For the average person, The Sapphire brings up an image of a shimmering blue gemstone. While this idea of a sapphire has much truth to it, there is much more to the precious gemstone than one’s typical preconceived notions.
Sapphire usually means the gem is blue but sapphires also appear in colorless and black variations as well as a wide range of colors. They include violet, green, yellow, orange, pink, and purple. They’re considered fancy-color sapphires and designated by color, as in “yellow sapphire.”
Sapphires, like rubies are corundum. Except for the impurity elements that causes color, they are the same chemically, physically, and optically.
Clergy in the late middle ages favored blue sapphire for their ecclesiastical rings because its color symbolized heaven.
Magicians said it led them to prophecies and allowed them to command spirits.
People also turned to sapphire as medicine for eye ailments like cataracts.
France’s fourteenth-century King Charles V owned “an oval oriental sapphire for touching the eyes, set in a band of gold.”
People took sapphires as an antidote for poison and poisonous bites. They believed the stone could clear the mind and skin and cure fevers, colds, and ulcers. They even enlisted it in their fight against the plague—at least those who could afford one did.
The superstition and faulty science began to recede in the late eighteenth century. That’s when crystallographers determined that sapphire and ruby were the same species and moved toward categorizing them under the name corundum.
The most famous historical sources are the Kashmir region made up of Pakistan, India, Myanmar and Sri Lanka. Kashmir, high in the Himalayas, is renowned for the finest of all sapphires. They are an intense, medium-dark blue, with a unique velvety appearance.
The color is called “cornflower” because it resembles the almost fluorescent blue petals of that flower. Burmese sapphires are also beautiful. Their blue is intense, but darker than the blue of those from Sri Lanka.
Another long-time source of sapphires is Sri Lanka, formerly Ceylon. Connoisseurs put a premium on padparadschas, the pink-orange to pinkish orange sapphires from Sri Lanka. The blue sapphires from that country are called Ceylon. They are often lighter and brighter than stones from Myanmar.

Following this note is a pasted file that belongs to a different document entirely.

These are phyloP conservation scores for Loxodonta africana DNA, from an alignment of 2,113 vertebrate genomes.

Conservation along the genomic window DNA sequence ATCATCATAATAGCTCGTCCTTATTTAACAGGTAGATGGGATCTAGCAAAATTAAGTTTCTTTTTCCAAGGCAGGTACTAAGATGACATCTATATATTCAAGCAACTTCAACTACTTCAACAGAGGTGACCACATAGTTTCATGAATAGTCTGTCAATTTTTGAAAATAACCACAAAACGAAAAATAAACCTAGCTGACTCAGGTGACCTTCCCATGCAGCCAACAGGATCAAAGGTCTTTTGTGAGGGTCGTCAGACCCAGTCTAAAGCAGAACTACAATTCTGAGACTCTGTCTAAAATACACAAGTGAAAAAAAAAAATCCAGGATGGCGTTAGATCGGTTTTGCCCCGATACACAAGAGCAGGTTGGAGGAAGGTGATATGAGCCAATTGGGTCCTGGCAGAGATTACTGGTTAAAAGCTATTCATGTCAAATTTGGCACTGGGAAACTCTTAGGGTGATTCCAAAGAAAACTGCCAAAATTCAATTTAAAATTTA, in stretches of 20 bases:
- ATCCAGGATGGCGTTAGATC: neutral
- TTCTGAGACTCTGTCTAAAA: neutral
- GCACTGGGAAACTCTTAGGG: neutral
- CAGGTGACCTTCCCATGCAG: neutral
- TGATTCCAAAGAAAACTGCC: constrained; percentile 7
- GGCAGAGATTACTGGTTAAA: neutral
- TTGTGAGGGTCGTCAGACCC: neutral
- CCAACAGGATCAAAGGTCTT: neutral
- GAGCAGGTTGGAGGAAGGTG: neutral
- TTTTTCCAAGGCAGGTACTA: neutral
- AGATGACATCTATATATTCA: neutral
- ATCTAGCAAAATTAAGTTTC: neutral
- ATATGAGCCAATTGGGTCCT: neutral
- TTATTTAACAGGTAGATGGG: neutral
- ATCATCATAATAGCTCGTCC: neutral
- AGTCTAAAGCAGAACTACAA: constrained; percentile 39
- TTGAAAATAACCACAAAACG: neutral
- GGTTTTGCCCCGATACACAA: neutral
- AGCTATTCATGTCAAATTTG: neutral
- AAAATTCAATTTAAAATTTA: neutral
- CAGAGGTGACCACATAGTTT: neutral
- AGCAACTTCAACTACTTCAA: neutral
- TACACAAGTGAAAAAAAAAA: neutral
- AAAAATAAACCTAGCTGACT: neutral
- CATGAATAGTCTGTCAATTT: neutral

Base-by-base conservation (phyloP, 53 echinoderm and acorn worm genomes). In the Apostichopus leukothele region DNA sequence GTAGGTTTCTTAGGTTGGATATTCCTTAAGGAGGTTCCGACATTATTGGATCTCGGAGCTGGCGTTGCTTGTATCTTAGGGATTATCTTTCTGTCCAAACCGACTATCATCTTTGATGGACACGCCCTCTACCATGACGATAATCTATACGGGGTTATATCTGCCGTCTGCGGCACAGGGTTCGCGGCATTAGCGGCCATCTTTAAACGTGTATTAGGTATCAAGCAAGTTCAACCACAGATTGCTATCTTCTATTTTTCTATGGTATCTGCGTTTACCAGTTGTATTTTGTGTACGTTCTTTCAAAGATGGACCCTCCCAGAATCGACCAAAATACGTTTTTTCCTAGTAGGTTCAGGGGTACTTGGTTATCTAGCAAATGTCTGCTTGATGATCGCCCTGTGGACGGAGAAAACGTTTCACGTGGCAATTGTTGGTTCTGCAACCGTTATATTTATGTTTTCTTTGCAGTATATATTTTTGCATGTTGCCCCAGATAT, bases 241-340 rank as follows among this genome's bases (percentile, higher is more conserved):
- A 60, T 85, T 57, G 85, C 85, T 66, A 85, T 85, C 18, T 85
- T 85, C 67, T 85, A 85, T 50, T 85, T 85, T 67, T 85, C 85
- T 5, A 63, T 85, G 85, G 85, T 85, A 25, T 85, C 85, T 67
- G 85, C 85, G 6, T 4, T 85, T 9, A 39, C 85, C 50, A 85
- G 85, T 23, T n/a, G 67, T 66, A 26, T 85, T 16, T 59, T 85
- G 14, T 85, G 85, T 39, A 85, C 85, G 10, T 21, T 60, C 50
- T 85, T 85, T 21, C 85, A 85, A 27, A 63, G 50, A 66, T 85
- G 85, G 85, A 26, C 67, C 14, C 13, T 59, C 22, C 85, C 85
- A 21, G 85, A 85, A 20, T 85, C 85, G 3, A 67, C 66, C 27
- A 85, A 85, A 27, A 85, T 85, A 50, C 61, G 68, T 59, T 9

Today, the major sapphire sources are Madagascar, Eastern Africa, Sri Lanka, and Australia. Madagascar is the most significant source of good- to fine-quality blue sapphire. Thai sapphires are usually dark blue in color, giving some stones an inky appearance. Cambodia supplies many fine-quality blue sapphires. Australia’s sapphires tend to be dark to very dark bluish green.
Many synthetic sapphires are the result of the first and least expensive of synthetic processes: flame fusion. Some of the earliest examples are in original pieces of art nouveau and art deco jewelry. It’s relatively easy for a trained gemologist to distinguish flame-fusion synthetic sapphires from natural material.
Flux-grown sapphires have been commercially available since the 1960s, but they are more costly than flame-fusion synthetics. Also, their inclusions aren’t as easily identified as those in flame-fusion synthetics, even by experts.
Also hard to determine are synthetic sapphires from either the Czochralski-pulled or hydrothermal processes. Neither type usually has much visible inclusions for easy identification.
Heat treatment is not only common for sapphires, but also a required art.This is because sapphire changes color when it’s “cooked” for the right amount of time and under the right conditions. Improved color is the main objective of heat-treating sapphires, while a secondary goal is improved clarity.
Sapphires are also candidates for lattice diffusion treatment. Because the resulting color is sometimes only surface deep, it might disappear during polishing, be chipped away, or lost in other damage.
The most highly valued sapphires are velvety, violetish blue to blue, in medium to medium-dark tones. Preferred sapphires also have strong to vivid saturation. The saturation should be as strong as possible without darkening the tone too much. Sapphires with these qualities command the highest prices per carat.
Commercial-grade sapphires have greenish blue body color, a grayish look, and very light or very dark tone.
Prices also vary for fancy sapphires. For example, the pricing on padparadschas can be as exotic as the color itself. Only the most experienced buyers can successfully make their way through a market where sapphires showing the slightest pink or orange might be offered as padparadschas. Generally, the color in the finest padparadschas is an intense pinkish orange hue.
There are two phenomena typical to sapphire and both affect value. One is color change. Many color-change sapphires come from Sri Lanka and East Africa. Some in the trade compare them to fine alexandrites. Typically, with strong change, the actual colors are blue and purple. The other phenomenon is asterism.
Star sapphires have traditionally been very popular, especially those with blue or black body colors. The sharper and straighter it’s rays and the purer it’s blue—the less gray it shows—the more valuable a blue star sapphire. Black star sapphires are more fragile than other star sapphires.
As long as the sapphires are not oiled or glass-filled, they can be cleaned with ultrasonic or steam cleaners. Warm, soapy water is safe for cleaning, although strong detergents or vigorous scrubbing can hurt an oiled stone.
Post by Tekena Koko